The article has relatively low value in terms of information content, but the mindset is to be commended. It should have given the author better intuitions about the 3 factors mentioned above. Modern, non-budget systems very seldom thrash; there's a younger generation coming along who've never experienced systems frozen in that way.
An analogy I can think of is testing if a stock Ford Fiesta can reach the speed of sound. You know what the engine is capable of, the environment it is operating in and the tires it is running on - you simply don't need to floor the accelerator to come to a conclusion.
That saying about picking ones battles comes to mind. The mindset is certainly of a sharp character, but what good is a knife without a hand to guide it? The map is not the territory but it does save a lot of time if used strategically.
Of course you can do this in your code, but then you step out of redis. I think it would be nice to bake this into redis, knowing that once loaded back from secondary storage, you get exactly the same object, and avoiding the whole (de)serialization process. Of course you won't achieve the same performance, but this is at least a known penalty.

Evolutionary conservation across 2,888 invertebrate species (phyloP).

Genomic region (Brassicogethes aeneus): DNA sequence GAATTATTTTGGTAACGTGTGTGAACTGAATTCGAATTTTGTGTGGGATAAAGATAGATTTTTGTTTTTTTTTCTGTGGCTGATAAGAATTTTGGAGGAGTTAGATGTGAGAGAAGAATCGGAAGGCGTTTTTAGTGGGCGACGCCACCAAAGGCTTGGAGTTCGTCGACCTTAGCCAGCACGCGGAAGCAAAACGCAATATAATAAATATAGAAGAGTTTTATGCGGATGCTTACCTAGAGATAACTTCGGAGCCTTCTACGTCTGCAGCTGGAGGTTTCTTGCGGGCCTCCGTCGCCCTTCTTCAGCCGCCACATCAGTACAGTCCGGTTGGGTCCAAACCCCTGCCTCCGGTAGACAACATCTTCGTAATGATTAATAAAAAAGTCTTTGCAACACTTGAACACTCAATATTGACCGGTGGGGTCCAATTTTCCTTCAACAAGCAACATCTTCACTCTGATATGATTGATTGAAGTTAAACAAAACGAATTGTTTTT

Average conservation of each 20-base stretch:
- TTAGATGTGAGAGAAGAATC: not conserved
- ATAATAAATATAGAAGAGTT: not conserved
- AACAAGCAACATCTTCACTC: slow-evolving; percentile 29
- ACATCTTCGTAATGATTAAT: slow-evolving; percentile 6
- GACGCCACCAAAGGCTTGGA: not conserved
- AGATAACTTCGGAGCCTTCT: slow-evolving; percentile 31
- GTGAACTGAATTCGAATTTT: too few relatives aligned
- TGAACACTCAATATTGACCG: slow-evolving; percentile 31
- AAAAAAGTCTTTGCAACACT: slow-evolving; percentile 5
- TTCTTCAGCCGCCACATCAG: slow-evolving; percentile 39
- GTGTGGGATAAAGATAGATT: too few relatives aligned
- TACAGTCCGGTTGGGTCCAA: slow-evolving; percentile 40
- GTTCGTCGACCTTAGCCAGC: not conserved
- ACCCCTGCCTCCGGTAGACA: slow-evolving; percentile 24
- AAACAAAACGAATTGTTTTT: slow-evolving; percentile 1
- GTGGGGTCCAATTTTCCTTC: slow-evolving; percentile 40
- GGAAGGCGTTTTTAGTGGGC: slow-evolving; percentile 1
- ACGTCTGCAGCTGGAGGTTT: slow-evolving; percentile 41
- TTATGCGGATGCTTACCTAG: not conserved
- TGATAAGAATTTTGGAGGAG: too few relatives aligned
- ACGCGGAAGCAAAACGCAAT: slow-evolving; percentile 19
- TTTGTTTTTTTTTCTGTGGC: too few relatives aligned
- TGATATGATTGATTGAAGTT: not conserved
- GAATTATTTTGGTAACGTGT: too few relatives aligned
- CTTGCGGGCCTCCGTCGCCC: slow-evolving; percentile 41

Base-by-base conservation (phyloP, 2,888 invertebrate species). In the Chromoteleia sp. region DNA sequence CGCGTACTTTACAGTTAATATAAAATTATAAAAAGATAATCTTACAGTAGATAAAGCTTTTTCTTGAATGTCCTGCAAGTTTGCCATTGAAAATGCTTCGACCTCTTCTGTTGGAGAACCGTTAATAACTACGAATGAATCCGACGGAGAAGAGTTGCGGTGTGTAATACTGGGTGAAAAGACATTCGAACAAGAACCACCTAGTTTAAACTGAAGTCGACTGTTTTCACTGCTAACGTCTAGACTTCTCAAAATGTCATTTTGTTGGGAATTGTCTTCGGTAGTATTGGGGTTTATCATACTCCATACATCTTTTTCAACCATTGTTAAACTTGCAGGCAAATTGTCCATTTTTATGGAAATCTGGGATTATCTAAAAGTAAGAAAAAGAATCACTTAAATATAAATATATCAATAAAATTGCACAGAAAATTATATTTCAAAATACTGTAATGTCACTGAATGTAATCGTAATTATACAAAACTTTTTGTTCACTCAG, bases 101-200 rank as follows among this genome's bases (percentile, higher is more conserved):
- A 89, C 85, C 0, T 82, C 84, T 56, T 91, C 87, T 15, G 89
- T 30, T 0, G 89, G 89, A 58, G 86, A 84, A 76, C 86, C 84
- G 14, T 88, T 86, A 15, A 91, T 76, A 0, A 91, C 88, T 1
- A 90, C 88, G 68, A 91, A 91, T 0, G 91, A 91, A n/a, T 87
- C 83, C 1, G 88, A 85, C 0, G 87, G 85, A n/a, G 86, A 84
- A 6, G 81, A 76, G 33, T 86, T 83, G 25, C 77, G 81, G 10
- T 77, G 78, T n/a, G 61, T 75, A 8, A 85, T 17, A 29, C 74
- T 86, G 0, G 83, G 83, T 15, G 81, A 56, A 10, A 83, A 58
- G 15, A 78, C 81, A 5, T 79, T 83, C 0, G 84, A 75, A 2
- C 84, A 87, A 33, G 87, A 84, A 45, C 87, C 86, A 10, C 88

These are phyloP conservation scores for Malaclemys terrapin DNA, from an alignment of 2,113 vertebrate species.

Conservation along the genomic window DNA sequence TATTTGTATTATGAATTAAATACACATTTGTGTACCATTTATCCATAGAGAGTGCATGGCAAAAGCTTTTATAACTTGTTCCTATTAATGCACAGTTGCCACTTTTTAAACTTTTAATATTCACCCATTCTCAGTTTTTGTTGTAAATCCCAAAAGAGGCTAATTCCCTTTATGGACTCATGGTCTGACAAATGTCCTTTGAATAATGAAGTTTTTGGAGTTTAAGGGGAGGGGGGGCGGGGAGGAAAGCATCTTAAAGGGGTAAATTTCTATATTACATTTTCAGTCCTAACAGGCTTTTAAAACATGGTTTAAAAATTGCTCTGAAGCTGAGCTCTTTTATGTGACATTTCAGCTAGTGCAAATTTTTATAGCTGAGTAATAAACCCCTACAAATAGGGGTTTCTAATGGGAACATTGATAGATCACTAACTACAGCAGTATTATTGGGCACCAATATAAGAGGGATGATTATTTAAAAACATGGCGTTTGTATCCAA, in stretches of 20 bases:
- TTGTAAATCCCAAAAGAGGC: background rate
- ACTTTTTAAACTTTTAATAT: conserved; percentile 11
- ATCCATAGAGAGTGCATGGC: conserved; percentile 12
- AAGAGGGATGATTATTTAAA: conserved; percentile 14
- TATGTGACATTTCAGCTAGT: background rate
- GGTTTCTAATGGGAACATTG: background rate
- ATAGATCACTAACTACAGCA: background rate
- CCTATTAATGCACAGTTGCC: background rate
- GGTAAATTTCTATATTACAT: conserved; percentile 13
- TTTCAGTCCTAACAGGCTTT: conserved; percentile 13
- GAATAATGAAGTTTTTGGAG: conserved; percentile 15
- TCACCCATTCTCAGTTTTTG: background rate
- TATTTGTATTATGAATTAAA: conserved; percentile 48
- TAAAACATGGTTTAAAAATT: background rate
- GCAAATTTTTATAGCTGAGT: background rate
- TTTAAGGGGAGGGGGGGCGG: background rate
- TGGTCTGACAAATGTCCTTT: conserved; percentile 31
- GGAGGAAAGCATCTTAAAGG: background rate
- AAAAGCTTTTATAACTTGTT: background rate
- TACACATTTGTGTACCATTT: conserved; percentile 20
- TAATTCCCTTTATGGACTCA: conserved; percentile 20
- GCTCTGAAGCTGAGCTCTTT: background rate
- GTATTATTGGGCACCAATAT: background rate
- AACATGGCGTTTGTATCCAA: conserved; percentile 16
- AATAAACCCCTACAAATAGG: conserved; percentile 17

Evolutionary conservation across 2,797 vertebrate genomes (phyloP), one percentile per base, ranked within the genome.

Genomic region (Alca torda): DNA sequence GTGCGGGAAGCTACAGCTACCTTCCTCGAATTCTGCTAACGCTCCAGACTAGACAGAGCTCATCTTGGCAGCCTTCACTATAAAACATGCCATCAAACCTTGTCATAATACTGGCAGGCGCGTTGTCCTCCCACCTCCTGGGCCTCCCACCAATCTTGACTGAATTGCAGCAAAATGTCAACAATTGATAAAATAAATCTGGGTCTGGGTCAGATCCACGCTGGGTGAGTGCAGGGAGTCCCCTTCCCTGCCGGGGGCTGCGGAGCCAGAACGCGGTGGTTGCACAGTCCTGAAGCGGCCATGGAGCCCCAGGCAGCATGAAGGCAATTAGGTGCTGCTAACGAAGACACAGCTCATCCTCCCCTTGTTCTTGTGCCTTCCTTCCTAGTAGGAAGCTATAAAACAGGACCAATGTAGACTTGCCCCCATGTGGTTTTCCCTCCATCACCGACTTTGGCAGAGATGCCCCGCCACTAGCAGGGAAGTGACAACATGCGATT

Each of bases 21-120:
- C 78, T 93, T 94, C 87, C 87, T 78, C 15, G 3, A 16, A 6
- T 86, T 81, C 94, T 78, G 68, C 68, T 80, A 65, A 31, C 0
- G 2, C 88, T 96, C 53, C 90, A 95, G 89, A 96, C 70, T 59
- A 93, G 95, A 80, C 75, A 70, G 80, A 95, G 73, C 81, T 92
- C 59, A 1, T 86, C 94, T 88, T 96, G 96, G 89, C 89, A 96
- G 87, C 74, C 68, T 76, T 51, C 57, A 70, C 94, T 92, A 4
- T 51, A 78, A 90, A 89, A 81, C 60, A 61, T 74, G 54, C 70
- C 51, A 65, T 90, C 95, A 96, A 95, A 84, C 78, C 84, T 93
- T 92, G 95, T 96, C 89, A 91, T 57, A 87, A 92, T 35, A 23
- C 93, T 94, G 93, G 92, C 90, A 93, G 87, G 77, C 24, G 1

I'll go and play with this now... :)
Acceptable is a fuzzy standard. Different applications have different needs, and not all applications require thousands of transactions per second. I'd presume there is an I/O rate below which the performance remains stable. Do you know what this rate is, and how it compares to transfer speed or latency of the SSD?
Great analysis BTW.
Not sensible places to use SSD: swapfiles.
Swapping to SSD will also trash your SSD, because you are continually rewriting it.
Edit: The physical tech has also improved since then with "high-endurance MLC" cells. http://www.anandtech.com/show/5518/a-look-at-enterprise-perf...